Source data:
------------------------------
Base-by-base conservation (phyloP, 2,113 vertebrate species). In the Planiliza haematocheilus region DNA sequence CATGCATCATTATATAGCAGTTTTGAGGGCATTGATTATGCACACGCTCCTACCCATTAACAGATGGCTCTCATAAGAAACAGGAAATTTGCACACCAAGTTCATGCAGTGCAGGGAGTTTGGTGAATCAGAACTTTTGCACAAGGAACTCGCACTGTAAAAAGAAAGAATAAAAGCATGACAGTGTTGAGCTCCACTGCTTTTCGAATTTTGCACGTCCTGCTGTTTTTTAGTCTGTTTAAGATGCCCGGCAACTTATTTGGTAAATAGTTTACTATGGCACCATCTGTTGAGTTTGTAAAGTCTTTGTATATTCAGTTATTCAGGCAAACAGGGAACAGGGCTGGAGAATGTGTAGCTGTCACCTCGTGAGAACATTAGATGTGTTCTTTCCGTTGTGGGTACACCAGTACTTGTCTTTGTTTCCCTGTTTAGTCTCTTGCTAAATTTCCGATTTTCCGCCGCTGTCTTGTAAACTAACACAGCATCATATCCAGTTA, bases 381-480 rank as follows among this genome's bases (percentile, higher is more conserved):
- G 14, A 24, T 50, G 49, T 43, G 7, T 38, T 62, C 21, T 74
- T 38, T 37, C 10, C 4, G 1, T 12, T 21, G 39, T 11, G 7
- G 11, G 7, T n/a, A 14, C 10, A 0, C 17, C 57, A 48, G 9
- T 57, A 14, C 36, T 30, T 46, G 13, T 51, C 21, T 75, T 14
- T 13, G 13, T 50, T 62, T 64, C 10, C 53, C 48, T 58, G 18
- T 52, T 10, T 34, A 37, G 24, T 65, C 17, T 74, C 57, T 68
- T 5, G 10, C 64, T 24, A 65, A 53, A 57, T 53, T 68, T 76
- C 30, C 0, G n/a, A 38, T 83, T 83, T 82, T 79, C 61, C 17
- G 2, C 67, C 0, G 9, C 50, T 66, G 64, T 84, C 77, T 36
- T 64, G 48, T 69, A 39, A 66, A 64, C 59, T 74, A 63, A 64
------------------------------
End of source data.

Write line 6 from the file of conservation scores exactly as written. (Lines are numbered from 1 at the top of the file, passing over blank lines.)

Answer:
- T 13, G 13, T 50, T 62, T 64, C 10, C 53, C 48, T 58, G 18